To transfer the safety to the "on" position, the user places his finger against the scribed end 40 of the safety and pushes the safety into the slide in the direction of arrow A so as to overcome the pressure of spring 54. During transfer of the safety to the "on" position, as shown in FIGS. 2 (phantom) and 3-4, rib 32 rides across annular groove 57 atop shaft 59. Side S2 of rib 32 contacts face F2 of cylinder 60 as the rib enters groove 57. See FIG. 3. The rib cams firing pin 16 in the direction of arrow C (FIG. 4) such that hammer end 61 is recessed within stop 80. Cartridge end 63 moves in the direction of arrow C as well, but remains in channel 18. When the safety reaches the "on" position, side S1 of rib 32 contacts face F1 of cylindrical portion 58. Further movement of the firing pin is therefor blocked by the safety, and further movement of the safety is prevented by ball 52 which lodges in the mouth of detent 48 (FIG. 2). The firing pin is locked in position, with hammer end 61 and cartridge end 63 being sheathed within the slide. Should hammer 17 be inadvertently operated so dropped causing slide 12 and firing pin 16 to move together towards the hammer, the hammer will strike stop 80. The stop prevents the firing pin from being contacted by the hammer. Thus, the firing pin is locked in position with respect to the slide so that hammer end 61 cannot be contacted by the hammer and cartridge end 63 cannot contact the cartridge.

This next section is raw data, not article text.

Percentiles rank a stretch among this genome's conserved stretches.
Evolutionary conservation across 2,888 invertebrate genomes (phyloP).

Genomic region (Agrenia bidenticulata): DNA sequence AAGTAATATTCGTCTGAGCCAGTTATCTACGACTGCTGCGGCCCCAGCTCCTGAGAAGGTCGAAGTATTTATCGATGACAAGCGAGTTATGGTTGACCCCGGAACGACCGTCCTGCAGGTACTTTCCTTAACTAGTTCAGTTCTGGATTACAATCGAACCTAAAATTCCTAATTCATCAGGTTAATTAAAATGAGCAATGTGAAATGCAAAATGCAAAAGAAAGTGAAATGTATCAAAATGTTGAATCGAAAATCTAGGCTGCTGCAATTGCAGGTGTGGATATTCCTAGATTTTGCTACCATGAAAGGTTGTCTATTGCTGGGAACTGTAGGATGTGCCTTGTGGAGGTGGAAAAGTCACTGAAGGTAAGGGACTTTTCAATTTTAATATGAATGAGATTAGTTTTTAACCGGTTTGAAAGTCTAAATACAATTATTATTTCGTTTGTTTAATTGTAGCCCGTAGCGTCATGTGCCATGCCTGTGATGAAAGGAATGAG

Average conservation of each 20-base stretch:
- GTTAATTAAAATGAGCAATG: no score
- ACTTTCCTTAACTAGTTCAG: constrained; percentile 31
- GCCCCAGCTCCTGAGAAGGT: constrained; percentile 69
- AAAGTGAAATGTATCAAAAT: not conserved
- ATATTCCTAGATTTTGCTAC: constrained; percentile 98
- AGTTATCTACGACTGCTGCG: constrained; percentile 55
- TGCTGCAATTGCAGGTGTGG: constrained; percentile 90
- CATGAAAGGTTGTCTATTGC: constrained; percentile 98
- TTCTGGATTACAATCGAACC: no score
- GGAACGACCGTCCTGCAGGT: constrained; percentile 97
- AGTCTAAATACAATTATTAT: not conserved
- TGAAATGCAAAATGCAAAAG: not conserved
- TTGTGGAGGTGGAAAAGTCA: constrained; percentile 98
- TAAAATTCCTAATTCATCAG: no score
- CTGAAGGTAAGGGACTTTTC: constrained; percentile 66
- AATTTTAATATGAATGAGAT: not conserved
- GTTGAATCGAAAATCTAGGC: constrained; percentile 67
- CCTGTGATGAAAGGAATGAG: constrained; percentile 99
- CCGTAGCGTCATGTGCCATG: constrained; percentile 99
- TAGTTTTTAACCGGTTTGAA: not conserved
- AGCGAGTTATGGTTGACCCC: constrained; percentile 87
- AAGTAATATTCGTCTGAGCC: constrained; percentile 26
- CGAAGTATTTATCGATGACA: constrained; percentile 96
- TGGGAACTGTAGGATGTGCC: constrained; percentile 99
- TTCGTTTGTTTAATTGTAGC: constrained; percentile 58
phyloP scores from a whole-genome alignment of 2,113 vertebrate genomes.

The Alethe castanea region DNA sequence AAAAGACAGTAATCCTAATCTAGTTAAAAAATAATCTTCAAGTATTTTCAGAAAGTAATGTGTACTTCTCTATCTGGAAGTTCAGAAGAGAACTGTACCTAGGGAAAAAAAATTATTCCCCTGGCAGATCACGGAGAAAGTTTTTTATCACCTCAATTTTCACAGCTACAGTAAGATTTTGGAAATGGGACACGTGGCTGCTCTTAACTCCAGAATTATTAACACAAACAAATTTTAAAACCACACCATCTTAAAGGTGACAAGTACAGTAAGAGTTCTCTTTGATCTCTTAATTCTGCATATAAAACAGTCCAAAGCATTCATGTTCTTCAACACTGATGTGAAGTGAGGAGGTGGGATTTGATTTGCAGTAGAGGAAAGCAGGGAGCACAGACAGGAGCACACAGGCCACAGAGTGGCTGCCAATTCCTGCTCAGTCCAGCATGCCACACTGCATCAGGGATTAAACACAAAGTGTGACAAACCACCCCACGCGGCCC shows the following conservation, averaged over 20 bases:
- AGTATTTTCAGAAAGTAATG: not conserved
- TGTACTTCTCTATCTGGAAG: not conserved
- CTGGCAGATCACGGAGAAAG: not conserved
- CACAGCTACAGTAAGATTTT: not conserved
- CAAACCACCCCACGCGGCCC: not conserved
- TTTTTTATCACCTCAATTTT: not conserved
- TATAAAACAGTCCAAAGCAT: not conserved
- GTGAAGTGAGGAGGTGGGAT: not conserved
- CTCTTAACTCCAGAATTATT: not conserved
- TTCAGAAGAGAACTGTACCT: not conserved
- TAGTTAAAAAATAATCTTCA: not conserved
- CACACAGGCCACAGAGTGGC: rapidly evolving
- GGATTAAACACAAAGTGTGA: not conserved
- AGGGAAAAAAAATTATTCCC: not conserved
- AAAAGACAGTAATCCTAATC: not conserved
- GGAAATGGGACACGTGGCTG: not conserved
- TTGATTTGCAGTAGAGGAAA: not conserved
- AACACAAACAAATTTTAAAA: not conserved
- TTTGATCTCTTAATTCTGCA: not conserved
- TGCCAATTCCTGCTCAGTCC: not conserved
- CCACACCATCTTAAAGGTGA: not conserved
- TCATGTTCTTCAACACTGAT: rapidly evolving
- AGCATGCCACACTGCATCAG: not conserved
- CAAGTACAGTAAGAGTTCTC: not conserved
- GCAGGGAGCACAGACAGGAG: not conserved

To transfer the safety to the "off" position, the user places his finger against the scribed end 46 of the safety and pushes the safety into the slide in the direction of arrow B. The safety slides within channel 20 in the direction of arrow B so as to cammingly release the firing pin. The firing pin moves under spring pressure in the direction of arrow D (FIG. 3) so that the hammer end 61 of the pin protrudes past stop 80 where it can be struck by the hammer. Cartridge end 63 remains sheathed in the slide but is now free to move out of the slide into contact with the cartridge under force of the hammer. The safety is locked in the "off" position by ball 52 which lodges in the mouth of detent 50. The concave surface 30 of the safety is aligned with the longitudinal axis of the firing pin so as to provide clearance for movement of the firing pin toward cartridge 21 under force of the hammer.
Any automatic pistol of the type described can be simply and conveniently retrofitted to incorporate the safety mechanism of the present invention. To do so, it is only necessary to counterbore safety channel 20 in the pistol slide, mill the slide to provide detents 48, 50, mill firing pin 16 to form groove 57, install safety 14 (with spring-loaded ball 52) in channel 20 in the "off" position, insert extractor 73 in channel 71 to secure the safety in position, insert the spring-loaded firing pin in channel 18, and insert stop 80 in the slide to secure the firing pin in position. The safety 14 and firing pin 16 are unitary structures, as previously indicated, thereby facilitating assembly of the invention as well as repair and replacement of each part.
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|Nov 20, 1990||REMI||Maintenance fee reminder mailed|
|Apr 21, 1991||LAPS||Lapse for failure to pay maintenance fees|
|Jul 2, 1991||FP||Expired due to failure to pay maintenance fee|
Effective date: 19910421